The effects of using a monotone advection scheme are now considered. In the well-resolved limit (large *C*_{s}) there is little energy close to the grid scale even in the absence of a monotone advection scheme, and so relatively little dissipation occurs through the numerical scheme and the results are similar to those obtained using centered differences. This is illustrated in Figs. 2a and 2b, which show the very similar vertical velocity spectra obtained in E14 and E14U. As *C*_{s} is reduced (by increasing the grid spacing at fixed *λ*_{0}) the differences between the monotone advection and centered difference solutions become more marked. Numerical dissipation by the monotone advection scheme becomes progressively more important and prevents any buildup of energy close to the grid scale (so that the effective filter scale becomes proportional to the grid scale). In some respects this is clearly beneficial, and A14U is a more satisfactory solution than A14, not showing the same loss of variance at larger scales. However, it will be shown later in this paper that relying on dissipation by a monotone advection scheme to compensate for the use of too small a value of *C*_{s} may not be successful in all cases. Figure 2c compares spectra from simulations with a fixed grid and varying *λ*_{0}. As *λ*_{0} is reduced the results converge toward the limiting case of C00U in which the subgrid model is turned off. Cases C02U and C04U give solutions close to that of C00U, while C07U and C14U show a steeper spectral falloff as the subgrid model takes increasing significance.

Figure 3 shows the total kinetic energy budgets (normalized by *w*^{3}_{*}*z*_{i} where *w*_{*} is the convective velocity scale) for simulations B14 and B14U. All terms have been calculated consistently with the model’s *actual* finite difference formulation so that exact, consistent budgets can be calculated both for the centered difference and for the monotone advection simulations. Term *A* is that resulting from the nonlinear advection term in the momentum equations. For B14, with its nondissipative numerics, this is exactly the turbulent transport term that has a vertically averaged value of zero. Here *P* is the pressure transport term and *B* and *ϵ*_{SG} are the buoyancy production and subgrid dissipation terms, respectively. The profiles of *B* and *P* from B14U are similar to those from B14, although with some minor differences close to the surface and to the inversion. However, the magnitude of *ϵ*_{SG} is reduced relative to that in B14 as a significant fraction of the total dissipation is now performed through the monotone advection scheme (vertically averaged value of *A* now negative). If a turbulent transport term is diagnosed consistent with a centered difference formulation, then the difference between *A* and this estimate of the transport provides an approximate profile of the numerical dissipation. The crosses in Fig. 3b show the sum of this estimated numerical dissipation and the diagnosed subgrid dissipation for simulation B14U, and this total dissipation profile can be seen to be broadly similar to that of *ϵ*_{SG} from B14.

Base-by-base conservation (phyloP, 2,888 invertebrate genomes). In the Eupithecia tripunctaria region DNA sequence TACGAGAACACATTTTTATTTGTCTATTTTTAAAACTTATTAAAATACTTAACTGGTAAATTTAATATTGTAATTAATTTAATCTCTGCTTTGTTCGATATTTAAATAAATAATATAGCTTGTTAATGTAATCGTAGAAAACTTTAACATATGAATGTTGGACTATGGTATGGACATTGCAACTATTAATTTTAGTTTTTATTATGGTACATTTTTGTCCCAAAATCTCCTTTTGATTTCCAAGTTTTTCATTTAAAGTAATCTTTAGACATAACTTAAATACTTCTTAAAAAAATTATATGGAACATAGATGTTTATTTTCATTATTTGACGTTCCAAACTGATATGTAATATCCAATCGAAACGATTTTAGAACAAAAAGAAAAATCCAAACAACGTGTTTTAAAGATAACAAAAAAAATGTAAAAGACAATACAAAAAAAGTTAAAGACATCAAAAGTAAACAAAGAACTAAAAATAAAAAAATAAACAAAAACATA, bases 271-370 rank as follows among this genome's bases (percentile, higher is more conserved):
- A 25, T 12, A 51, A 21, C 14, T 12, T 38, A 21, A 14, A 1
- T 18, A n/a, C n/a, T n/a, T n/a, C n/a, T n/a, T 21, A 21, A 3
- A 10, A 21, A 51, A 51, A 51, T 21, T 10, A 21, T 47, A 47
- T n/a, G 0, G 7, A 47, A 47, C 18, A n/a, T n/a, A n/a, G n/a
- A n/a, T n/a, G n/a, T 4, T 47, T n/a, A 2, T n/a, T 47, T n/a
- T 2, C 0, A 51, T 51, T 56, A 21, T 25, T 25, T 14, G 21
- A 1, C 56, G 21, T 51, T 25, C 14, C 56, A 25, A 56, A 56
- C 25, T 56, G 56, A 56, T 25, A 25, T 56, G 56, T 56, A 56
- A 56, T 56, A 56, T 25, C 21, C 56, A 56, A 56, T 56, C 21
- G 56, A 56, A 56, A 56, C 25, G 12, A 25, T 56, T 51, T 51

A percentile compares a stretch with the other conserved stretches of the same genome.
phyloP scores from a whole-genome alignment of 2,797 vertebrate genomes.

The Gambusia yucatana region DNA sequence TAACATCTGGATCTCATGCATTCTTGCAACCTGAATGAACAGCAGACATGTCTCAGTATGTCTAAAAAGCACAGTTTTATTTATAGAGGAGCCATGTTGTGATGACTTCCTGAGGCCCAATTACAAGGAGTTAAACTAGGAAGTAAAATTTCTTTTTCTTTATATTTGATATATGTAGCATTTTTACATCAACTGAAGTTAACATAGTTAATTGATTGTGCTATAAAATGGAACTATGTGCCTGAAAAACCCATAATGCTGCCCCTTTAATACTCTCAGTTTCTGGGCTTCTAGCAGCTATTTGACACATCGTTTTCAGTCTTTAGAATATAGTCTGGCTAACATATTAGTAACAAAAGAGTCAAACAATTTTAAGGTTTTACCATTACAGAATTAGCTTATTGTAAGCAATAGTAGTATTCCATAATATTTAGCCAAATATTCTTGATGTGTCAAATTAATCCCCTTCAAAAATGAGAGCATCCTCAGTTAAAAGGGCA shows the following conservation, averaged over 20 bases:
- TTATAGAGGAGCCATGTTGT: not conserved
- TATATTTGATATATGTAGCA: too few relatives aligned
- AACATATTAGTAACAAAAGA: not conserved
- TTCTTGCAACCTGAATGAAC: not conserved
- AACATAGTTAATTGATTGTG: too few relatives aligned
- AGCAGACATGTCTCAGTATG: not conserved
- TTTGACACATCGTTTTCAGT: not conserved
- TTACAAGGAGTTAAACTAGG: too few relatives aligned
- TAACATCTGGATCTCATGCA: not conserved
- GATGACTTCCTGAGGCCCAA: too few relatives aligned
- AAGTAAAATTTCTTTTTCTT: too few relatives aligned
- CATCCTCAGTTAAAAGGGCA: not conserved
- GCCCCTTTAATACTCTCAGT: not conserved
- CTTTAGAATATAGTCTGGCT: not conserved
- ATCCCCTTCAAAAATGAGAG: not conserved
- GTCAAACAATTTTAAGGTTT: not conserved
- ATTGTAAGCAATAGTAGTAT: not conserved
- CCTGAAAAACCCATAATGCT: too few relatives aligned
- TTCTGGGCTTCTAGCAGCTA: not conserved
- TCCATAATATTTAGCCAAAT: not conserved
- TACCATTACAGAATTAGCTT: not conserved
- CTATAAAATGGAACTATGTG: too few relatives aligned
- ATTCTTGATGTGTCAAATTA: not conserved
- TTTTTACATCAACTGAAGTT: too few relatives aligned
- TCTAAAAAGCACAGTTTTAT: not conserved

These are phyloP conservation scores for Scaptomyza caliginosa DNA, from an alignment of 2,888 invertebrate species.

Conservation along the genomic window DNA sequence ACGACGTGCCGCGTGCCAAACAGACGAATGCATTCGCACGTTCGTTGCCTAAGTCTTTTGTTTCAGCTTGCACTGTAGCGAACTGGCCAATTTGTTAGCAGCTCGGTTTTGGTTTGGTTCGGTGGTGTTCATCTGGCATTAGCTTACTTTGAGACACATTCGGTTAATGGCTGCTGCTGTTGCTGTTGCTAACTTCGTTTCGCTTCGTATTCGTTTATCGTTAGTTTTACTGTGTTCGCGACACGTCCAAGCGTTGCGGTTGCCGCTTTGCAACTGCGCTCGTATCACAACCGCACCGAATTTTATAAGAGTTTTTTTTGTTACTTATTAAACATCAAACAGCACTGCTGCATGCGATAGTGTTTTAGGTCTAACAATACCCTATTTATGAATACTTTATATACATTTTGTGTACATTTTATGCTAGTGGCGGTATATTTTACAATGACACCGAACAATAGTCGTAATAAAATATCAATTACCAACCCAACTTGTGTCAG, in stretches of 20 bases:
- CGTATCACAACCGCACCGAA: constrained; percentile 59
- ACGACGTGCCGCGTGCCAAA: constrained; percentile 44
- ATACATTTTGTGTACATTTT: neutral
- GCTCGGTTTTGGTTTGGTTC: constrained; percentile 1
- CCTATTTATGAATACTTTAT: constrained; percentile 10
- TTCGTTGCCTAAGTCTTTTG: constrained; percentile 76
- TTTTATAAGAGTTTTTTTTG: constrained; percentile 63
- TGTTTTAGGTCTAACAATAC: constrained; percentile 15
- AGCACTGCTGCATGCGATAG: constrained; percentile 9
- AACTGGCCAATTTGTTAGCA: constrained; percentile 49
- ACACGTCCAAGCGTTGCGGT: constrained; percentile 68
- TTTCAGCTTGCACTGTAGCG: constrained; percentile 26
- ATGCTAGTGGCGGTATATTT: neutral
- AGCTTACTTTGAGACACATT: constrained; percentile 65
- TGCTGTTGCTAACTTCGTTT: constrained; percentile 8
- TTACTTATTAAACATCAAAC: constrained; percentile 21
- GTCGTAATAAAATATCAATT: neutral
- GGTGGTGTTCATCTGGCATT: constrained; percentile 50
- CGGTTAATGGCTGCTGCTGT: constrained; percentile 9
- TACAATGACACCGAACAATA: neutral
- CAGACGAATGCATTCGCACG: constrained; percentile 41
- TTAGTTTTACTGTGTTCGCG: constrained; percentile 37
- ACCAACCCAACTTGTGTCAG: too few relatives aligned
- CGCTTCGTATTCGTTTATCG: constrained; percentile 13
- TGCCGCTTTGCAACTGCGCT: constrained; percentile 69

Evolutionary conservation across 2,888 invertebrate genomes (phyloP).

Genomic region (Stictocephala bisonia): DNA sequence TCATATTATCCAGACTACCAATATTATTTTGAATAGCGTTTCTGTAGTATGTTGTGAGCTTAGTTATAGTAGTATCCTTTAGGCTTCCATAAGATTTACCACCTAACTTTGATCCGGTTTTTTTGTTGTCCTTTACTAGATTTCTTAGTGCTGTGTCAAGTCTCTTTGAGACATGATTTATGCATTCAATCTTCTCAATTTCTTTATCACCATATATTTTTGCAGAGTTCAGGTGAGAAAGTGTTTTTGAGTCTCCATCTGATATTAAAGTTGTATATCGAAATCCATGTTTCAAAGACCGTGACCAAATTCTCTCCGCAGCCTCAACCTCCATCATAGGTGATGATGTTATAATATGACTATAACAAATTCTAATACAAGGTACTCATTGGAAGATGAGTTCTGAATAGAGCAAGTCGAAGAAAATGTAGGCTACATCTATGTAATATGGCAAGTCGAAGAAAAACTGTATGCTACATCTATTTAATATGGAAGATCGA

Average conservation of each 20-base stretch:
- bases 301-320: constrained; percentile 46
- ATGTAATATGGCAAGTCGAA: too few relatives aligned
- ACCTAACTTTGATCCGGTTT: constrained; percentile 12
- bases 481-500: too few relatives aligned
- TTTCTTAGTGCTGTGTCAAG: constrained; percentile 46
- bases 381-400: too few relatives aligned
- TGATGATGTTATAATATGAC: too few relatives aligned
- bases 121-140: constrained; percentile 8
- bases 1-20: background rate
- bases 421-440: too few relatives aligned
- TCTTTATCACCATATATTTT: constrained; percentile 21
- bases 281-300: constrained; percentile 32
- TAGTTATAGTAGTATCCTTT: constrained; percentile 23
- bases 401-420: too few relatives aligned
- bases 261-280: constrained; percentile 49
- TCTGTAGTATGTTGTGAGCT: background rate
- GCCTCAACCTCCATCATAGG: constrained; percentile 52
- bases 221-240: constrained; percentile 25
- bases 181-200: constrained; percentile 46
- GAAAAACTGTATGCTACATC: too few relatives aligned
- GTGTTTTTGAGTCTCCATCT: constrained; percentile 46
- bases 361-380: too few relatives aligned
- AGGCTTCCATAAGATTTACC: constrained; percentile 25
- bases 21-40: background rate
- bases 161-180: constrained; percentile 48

The profiles of buoyancy production and pressure transport from the other simulations are similar to those from B14 and B14U and so are not shown here. Figure 4a confirms that the vertically averaged buoyancy production [*B*^{A} = (1/*z*_{i}) ^{zi}_{0}*B dz*] is almost constant across the centered difference simulations with *λ*_{0} = 14.4 m (A14 to F14), and that it is little changed in the simulations using the monotone advection scheme (A14U to E14U). This plot also quantifies the partition between dissipation due to the subgrid model and dissipation due to the model numerics. For the centered difference simulations the average of term *A* is zero and there is no numerical dissipation, so the averaged buoyancy production is entirely balanced by the averaged subgrid dissipation (*ϵ*^{A}_{SG}*ϵ*^{A}_{NUM}*A*^{A}) increases while the subgrid dissipation decreases as the grid spacing becomes coarser (with the sum of the two balancing the near-constant buoyancy production). The fraction of the total dissipation (*ϵ*^{A}_{TOT}*C*_{s} in Fig. 4b, with results plotted for all of the convective runs using monotone advection. The form is as expected, with *ϵ*^{A}_{NUM}*ϵ*^{A}_{TOT}*C*_{s} = 0 and asymptoting to zero as *C*_{s} becomes large. The commonly used value of *C*_{s} = 0.23 gives *ϵ*^{A}_{NUM}*ϵ*^{A}_{TOT}*ϵ*^{A}_{NUM}*ϵ*^{A}_{TOT}*C*_{s} will be dependent on the details of the monotone advection scheme used, and it will also be dependent on the flow type and on the value of λ_{0} if the simulation does not resolve well into the inertial subrange.